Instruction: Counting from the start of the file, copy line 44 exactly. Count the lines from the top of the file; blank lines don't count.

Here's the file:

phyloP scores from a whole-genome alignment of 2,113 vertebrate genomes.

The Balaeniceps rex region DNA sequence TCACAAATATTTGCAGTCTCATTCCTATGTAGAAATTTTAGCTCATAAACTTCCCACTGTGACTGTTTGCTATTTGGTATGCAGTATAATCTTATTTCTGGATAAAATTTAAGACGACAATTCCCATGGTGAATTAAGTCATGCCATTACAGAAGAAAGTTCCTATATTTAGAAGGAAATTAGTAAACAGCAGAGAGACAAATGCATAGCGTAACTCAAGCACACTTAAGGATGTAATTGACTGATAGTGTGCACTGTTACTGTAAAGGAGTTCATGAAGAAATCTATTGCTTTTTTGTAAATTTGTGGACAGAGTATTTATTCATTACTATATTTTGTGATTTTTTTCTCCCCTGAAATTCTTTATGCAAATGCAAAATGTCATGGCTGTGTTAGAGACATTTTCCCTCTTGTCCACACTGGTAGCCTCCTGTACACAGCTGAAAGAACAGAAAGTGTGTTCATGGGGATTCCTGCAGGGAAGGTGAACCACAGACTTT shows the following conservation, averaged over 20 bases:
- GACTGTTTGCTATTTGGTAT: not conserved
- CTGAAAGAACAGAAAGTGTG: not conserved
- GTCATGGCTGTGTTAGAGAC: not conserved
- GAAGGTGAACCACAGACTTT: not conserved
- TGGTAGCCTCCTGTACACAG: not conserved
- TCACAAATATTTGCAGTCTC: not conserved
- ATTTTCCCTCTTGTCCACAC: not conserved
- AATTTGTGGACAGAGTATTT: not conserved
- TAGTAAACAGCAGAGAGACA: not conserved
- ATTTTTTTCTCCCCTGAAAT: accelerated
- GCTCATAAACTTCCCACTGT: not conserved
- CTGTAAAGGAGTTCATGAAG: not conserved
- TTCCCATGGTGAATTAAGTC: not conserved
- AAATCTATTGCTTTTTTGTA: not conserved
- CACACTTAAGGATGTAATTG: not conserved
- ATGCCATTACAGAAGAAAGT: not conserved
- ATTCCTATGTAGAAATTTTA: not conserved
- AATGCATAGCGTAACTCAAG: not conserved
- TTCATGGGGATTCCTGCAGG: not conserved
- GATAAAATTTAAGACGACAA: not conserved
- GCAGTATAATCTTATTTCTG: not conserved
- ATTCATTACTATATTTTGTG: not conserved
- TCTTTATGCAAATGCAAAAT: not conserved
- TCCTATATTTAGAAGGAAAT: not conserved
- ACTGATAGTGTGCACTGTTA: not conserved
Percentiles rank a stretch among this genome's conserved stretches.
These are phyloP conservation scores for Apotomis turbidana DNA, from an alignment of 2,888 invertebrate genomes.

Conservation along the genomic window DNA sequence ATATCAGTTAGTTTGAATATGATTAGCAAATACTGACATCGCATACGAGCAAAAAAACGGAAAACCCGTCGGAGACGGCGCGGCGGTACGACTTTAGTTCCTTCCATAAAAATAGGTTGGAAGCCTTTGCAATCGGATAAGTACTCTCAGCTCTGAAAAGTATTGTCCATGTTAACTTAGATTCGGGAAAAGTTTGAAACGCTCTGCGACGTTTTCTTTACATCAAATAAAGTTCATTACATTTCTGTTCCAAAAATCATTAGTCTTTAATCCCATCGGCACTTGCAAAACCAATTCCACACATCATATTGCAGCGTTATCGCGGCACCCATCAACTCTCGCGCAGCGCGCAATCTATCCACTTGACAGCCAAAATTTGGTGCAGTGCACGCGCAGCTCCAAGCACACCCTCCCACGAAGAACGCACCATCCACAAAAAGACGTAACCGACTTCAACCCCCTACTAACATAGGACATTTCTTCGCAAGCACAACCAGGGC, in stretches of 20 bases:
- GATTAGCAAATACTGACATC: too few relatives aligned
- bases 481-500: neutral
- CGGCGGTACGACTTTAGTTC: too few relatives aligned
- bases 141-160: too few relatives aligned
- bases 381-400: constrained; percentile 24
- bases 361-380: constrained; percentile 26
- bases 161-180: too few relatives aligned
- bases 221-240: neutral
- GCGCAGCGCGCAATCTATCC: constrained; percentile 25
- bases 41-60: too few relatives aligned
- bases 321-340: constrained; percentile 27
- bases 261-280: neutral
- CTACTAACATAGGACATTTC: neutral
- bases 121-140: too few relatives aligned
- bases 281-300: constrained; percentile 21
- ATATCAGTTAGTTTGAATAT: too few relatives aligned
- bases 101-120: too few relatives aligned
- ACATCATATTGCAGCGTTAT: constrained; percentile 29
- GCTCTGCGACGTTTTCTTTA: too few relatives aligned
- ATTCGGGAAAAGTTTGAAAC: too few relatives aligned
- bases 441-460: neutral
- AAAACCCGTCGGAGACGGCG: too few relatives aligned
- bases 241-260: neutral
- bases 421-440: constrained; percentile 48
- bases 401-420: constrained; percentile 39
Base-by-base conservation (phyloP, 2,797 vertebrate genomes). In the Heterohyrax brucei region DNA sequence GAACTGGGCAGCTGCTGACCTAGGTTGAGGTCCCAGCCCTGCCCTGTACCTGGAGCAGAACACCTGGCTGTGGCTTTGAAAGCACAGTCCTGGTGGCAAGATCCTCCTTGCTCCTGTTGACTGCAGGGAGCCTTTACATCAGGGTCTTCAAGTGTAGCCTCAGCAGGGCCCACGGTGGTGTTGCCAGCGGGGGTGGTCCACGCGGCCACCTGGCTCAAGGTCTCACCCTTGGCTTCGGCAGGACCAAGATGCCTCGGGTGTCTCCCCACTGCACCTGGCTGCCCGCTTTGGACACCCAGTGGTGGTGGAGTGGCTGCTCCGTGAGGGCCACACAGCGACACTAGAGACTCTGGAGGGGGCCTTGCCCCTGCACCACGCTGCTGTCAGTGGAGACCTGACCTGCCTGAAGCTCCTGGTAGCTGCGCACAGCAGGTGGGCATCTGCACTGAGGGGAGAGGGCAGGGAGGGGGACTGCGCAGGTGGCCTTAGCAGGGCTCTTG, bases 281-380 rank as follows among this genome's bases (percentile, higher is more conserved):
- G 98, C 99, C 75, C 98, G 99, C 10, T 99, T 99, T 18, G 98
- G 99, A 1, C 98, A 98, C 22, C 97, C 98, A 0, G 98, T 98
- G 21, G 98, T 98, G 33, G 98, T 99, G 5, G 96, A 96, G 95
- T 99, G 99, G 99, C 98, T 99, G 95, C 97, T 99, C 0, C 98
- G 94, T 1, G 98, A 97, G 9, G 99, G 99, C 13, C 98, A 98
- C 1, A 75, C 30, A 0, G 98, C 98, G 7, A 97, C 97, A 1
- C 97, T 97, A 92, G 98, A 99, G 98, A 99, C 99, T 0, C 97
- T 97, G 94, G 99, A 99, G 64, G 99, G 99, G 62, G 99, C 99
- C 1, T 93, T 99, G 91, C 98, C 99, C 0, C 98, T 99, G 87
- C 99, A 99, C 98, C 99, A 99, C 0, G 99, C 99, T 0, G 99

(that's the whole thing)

- bases 121-140: too few relatives aligned